I recently blogged about a case in which the Virginia Supreme Court ruled in my client’s favor. Numerous people reached out to me, many of them asking what it was like to do a virtual argument before the Court. Well, let me tell you about it….
Even though it was virtual, I can now cross “arguing before the Supreme Court of Virginia” off my bucket list.
I had a feeling the case would get appealed as soon as the State Corporation Commission ruled in my client’s favor. The issues were too interesting, too “statutory,” too much at stake for both sides.
We wrote our appellant’s brief and coordinated with the Commission’s lawyers on dividing the appellees’ oral argument equally – 7.5 minutes each.
We received word that it would be a virtual argument. Kind of disappointing because I’d always envisioned standing at the lectern, butterflies in my stomach, and launching into “May It Please the Court…” But I had to think of it as every bit the same as an in-person argument.
I decided that the only way to do this correctly was to go all-in. We took over the big conference room in our office. We ordered a ring light. They leave it up to you whether you want to sit or stand during your argument. I wanted to stand, so I ordered a standing desk.
I blocked off as much of my calendar as I could for a week. I spent days in the conference room reading and re-reading the record, the briefs, and every case cited. I talked aloud about the cases to make sure I could explain them in a few sentences without hesitating. I wrote out my intro in humongous font and taped it to an easel on the other side of the computer. I did the same thing with the statute we were arguing about so I would not lose focus.
We mooted the argument on three different occasions, about two hours each. We kept some of the same “justices” and mixed in new ones. My wife, who clerked for Justice Keenan and who has argued several times before the VSC and the Court of Appeals, was undoubtedly the toughest questioner. Her questions, my responses, and our evaluations continued through dinner. By Argument Day, our 15-yr old son knew the case as well as anyone!
Argument Day was interesting. They keep you in a “virtual holding room” where you remain until the Court calls your case. There were three cases before mine. You cannot see the other arguments. You can listen to the live stream on the internet, but they encourage you not to because of the feedback. It’s definitely different from sitting in the audience before your case is called.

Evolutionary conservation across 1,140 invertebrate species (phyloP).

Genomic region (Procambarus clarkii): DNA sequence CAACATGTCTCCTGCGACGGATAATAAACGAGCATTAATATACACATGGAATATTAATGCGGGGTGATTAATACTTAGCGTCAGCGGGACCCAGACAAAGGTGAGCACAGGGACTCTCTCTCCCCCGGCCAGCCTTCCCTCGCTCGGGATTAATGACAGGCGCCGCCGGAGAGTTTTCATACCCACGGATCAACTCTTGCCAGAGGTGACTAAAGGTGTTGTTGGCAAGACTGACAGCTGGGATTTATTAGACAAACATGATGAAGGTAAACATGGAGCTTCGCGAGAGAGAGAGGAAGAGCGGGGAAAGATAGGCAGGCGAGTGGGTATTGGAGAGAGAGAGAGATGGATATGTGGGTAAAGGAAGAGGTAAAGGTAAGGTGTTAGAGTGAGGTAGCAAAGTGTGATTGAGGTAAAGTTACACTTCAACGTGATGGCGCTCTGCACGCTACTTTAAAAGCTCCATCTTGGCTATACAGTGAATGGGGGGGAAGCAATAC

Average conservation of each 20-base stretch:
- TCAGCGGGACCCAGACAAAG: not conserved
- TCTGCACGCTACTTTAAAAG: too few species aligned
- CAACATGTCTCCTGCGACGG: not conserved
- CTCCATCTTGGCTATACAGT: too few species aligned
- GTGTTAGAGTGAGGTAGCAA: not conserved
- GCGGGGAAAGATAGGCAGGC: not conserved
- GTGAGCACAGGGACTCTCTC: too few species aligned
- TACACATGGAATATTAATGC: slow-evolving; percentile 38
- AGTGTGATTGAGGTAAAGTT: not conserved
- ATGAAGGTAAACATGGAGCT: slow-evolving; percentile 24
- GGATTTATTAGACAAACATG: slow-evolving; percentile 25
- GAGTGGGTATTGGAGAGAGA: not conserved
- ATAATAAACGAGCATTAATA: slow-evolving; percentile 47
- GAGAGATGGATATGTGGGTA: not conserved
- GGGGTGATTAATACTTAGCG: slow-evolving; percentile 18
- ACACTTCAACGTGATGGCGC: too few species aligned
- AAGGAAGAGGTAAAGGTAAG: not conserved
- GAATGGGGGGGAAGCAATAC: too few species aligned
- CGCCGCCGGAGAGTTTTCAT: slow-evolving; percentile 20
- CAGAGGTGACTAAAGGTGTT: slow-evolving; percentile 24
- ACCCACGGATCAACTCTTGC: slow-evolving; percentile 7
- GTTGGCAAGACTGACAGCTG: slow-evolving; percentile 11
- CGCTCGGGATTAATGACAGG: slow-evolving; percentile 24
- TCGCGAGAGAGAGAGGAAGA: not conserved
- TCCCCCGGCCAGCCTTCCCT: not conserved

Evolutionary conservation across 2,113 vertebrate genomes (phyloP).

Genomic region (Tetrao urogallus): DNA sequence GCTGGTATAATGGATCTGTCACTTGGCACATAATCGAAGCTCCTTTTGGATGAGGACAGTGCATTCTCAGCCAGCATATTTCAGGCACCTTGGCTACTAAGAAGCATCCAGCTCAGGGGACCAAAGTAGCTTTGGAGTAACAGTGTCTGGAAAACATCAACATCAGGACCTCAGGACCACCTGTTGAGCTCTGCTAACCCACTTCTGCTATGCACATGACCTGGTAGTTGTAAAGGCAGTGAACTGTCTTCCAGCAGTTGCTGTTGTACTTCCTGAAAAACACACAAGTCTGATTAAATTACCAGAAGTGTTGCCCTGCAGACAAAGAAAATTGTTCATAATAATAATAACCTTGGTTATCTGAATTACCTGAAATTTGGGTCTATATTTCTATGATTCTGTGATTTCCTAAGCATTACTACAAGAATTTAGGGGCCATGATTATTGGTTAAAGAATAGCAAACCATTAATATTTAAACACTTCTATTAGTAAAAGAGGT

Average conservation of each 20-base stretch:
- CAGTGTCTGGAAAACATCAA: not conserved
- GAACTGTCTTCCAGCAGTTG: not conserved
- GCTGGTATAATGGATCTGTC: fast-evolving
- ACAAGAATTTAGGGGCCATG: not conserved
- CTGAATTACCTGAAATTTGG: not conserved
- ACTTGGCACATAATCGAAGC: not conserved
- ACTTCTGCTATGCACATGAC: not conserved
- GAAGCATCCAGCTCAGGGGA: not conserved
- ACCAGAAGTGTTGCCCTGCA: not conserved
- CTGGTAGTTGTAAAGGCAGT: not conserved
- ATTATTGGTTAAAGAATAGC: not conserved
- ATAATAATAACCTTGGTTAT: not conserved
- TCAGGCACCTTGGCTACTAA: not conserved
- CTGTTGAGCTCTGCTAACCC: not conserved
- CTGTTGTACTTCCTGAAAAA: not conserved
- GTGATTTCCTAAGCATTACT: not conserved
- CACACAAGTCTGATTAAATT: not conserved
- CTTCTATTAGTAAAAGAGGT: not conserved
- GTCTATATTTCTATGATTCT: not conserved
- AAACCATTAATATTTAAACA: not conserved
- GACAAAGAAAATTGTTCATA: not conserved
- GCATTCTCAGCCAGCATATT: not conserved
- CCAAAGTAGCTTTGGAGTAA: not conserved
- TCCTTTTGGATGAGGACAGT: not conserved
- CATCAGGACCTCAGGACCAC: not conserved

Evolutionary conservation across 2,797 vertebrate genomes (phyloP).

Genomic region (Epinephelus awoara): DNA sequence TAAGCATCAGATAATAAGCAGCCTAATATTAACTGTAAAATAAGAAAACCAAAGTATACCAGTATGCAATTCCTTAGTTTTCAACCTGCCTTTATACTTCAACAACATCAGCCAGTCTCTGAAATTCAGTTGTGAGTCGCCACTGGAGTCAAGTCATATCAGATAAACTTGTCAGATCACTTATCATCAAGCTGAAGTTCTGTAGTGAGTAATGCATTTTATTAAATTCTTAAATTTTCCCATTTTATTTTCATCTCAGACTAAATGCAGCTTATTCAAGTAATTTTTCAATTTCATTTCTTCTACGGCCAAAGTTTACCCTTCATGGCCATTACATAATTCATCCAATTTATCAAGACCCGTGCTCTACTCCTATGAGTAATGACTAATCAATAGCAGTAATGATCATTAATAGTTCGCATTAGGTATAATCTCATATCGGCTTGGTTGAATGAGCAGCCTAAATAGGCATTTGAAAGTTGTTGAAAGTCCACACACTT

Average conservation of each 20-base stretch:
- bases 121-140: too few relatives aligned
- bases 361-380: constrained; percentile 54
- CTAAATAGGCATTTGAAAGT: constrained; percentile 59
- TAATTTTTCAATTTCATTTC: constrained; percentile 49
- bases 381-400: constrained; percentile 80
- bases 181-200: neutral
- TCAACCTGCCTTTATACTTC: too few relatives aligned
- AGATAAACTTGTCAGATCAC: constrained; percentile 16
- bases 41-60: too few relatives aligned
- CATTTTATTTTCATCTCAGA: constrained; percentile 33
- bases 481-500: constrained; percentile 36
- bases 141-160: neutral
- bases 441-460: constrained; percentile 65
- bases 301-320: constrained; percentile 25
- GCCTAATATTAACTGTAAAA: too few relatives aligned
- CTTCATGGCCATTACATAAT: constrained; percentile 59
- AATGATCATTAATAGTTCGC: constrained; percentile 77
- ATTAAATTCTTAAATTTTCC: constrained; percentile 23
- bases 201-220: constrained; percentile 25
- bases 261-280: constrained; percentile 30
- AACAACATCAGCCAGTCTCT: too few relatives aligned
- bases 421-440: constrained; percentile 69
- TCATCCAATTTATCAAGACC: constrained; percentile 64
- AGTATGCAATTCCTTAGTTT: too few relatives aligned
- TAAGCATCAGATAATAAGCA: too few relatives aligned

My parents were listening to the live stream on the internet. I know this because my dad called me on my cell about two minutes before the Court called our case to let me know that his live stream went down and could I help him fix it. I will forever pat myself on the back for calmly asking him if he’d mistakenly muted his speaker volume. He had. Crisis averted.
One of the challenges is trying to figure out whether and how to adjust your argument based on what the appellant’s lawyer says. It didn’t matter for me because I hadn’t finished my intro before the questions started. Two justices asked me several questions, the first of which was a question we had not anticipated in our moot sessions. I muddled through it, but it was not a glorious start to my appellate career. Fortunately, I felt good about my answers to the other questions, all of which we’d practiced, and I was able to explain the points I had wanted to coming in.
And after 7.5 quick, intense minutes, it’s over. I listened to the recording a few days later. Usually, I cringe at the sound of my voice and kick myself for all the things I could have said better. This time, though, I was proud of the effort and comfortable with the performance. The rest was out of my hands.
We got a great result – affirmed – but the point of this post is not about the result of the case. I’m elated I was able to argue before the VSC and cross that off my list. I’m equally happy, if not more so, that I can look back on it and feel great about the planning and the preparation. And I’m very thankful that our group here at GreeneHurlocker threw itself into helping me, that my family really got into it, and that I was able to represent my client as best I could.
And even though I argued from a conference room, I still stood at a lectern with butterflies flying as I said “May It Please the Court….” But I did wear sneakers.
Brian Greene represented Constellation NewEnergy in the case of VEPCO v. SCC. You can read the Court’s Opinion here and Brian’s summary here. For more information on this case and other issues impacting the retail energy and renewable energy industries, please contact Brian or any of GreeneHurlocker’s energy attorneys.